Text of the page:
|October 28, 2010||Posted by Sandie under Real Estate, Special Events|
1: Winchester House
The Winchester House, in San Jose California, is said to be haunted by the ghost of Sarah Winchester. The house is one of two homes sanctioned by the US Commerce Department as haunted, and is said to be the most bizarre haunted house in the United States. Sara Winchester, widow of William Winchester (founder of Winchester rifles) dreamt up and designed the home. She built the home as a way to deal with her misguided feelings after the death of her daughter (1866) and her husband (1881); the house was intended to ward off evil spirits. The house was under construction from 1884 all the way until Sarah’s death in 1992. The interior consists of a maze of hallways that twist and turn, some leading to dead ends, all of which are intended to confuse evil spirits.
2: Lizzie Borden House
The Lizzie Borden House is located in Fall River, MA. It is said to be haunted by the ghosts of Andrew and Abby Borden. On August 4, 1892, someone killed Andrew and Abby Borden with an ax. To this day, no one knows who killed them. Lizzie Borden, Andrew’s daughter and Abby’s step-daughter, was a prime suspect. The Lizzie Borden House was turned into a bed and breakfast where guests can hope to catch a glimpse of the ghosts of the Bordens.
3: LaLaurie Mansion
The LaLaurie Mansion is located in New Orleans, LA. It is said to be haunted by the victims of Madame LaLaurie, who used to torture and abuse the slaves that worked in the house.
4: White House
The White House is said to be haunted by many notable ghosts, including those of Abigail Adams and Abraham Lincoln. Abigail Adams, wife of John Adams (our nation’s second president) is the “oldest” ghost in the White House. Abby and John Adams were the first people to live in the White House back when it was still unfinished in 1800. To this day, Abby is spotted hanging laundry in the East Room. Abraham Lincoln is also claimed to haunt the White House, and many former presidents and White House staff have felt his presence still lingering.
5: Franklin Castle
The Franklin Castle in Cleveland, OH is supposedly Ohio’s most haunted home. It was built in 1860 for Hannes Tiedemann, a German immigrant. The property truly looks like a haunted house, and is said to be haunted by three babies that mysteriously died in the home. One can still hear the babies crying..
6: Sprague Mansion
The Sprague Mansion in Cranston, RI is haunted by the ghosts of Amasa Sprague and Charlie the butler. The Sprague family, one of Cranston’s most prosperous families, owned the Cranston Print Works textile mill. After Mr. Sprague’s passing in 1836, the business was left to his two sons, Amasa and William II. Amasa was found shot dead and beaten on a road between the textile mill and his mansion. The true murderer was never found. The Sprague Mansion is said to be haunted by Amasa and the spirit of Charlie the butler, whose dreams of riches were destroyed when his daughter did not marry into money.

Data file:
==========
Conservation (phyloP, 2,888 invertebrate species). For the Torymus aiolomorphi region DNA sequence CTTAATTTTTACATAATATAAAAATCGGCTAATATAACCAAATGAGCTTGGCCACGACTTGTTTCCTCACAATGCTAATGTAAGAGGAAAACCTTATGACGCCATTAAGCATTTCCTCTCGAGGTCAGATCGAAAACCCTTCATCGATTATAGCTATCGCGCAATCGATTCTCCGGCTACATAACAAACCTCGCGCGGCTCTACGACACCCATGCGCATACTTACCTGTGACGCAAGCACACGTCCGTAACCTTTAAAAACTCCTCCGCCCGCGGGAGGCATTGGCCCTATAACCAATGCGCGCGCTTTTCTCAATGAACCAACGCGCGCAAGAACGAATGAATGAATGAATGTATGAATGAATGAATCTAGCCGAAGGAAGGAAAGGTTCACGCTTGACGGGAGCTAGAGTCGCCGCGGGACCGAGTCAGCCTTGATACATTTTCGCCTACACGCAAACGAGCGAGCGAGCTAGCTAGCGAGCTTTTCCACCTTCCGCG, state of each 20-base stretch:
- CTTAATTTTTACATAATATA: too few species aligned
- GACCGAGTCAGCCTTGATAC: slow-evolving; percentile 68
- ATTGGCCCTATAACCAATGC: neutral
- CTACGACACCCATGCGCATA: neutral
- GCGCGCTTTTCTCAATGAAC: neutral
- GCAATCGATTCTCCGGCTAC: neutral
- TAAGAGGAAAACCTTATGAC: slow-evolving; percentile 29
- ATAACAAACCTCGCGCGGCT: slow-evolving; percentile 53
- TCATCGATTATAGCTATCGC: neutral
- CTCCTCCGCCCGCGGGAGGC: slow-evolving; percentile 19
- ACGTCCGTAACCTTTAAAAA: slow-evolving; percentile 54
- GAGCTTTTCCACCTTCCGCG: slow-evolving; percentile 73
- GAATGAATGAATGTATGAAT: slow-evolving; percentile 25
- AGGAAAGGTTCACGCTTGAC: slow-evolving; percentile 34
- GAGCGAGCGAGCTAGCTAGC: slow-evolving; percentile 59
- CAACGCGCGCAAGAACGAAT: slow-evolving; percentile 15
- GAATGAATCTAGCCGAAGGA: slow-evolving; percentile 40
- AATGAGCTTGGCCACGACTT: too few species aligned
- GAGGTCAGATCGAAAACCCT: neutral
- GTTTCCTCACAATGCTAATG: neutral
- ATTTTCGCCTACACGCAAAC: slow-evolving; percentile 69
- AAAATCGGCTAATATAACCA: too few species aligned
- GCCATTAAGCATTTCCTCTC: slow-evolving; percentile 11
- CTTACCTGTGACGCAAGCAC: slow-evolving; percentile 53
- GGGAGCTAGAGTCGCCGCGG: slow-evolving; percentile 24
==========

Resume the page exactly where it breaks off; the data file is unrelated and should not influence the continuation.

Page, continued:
7: Chambers Mansion
The Chambers Mansion is located in the Pacific Heights neighborhood of San Francisco California. The Mansion was built in 1887 for Richard Chambers. He is said to still live there to this day and haunt the mansion with his two nieces.
8: Myrtles Plantation
Myrtles Plantation in St. Francisville, LA is an old, antebellum plantation home. In 1808, Clark Woodruff took over the plantation. He took a liking to a slave named Chloe. Chloe became jealous of Woodruff’s family and baked a cake filled with poison that killed Woodruff’s wife and two children. When Chloe confessed, she was hanged by fellow slaves who then dumped her body in the Mississippi. Since Chloe’s hanging, various other natural deaths have occurred on the plantation. Chloe haunts the place, along with another previous plantation owner William Winter, who was shot and killed on the front porch in 1871.
9: Stranahan House
The Stranahan House is located in Fort Lauderdale, FL. The House was built by Frank Stranahan, a young entrepreneur. Frank Stranahan originally went to Fort Lauderdale to operate a barge ferry across the river. He was the first non-Indian to live in the town, and ended up starting a trading post, post office, bank and hotel. Frank built the Stranahan House for his wife, local school teacher Ivy Cromartie. As the story goes, Stranahan took his own life on June 23, 1929 after battling depression and struggling to deal with the economic downturn of the Great Depression and the impact of a hurricane on his local businesses.
10: Whaley House
The Whaley House is located in San Diego, California. Tom Whaley built the two-story brick Whaley House on top of a plot where gallows had once stood. Though he had witnessed the hanging of “Yankee Jim” Robinson just a few short years earlier, Whaley, apparently unfazed, bought the property and constructed his home. After the Whaley family moved into the home, they started to hear heavy footsteps throughout the house. Whaley believed these footsteps belonged to Yankee Jim who was haunting the house, and is said to still stomp around the house to this day. The home was declared a California State Historic Landmark in 1932 and is now open to the public.
Click here to see the original article on Zillow.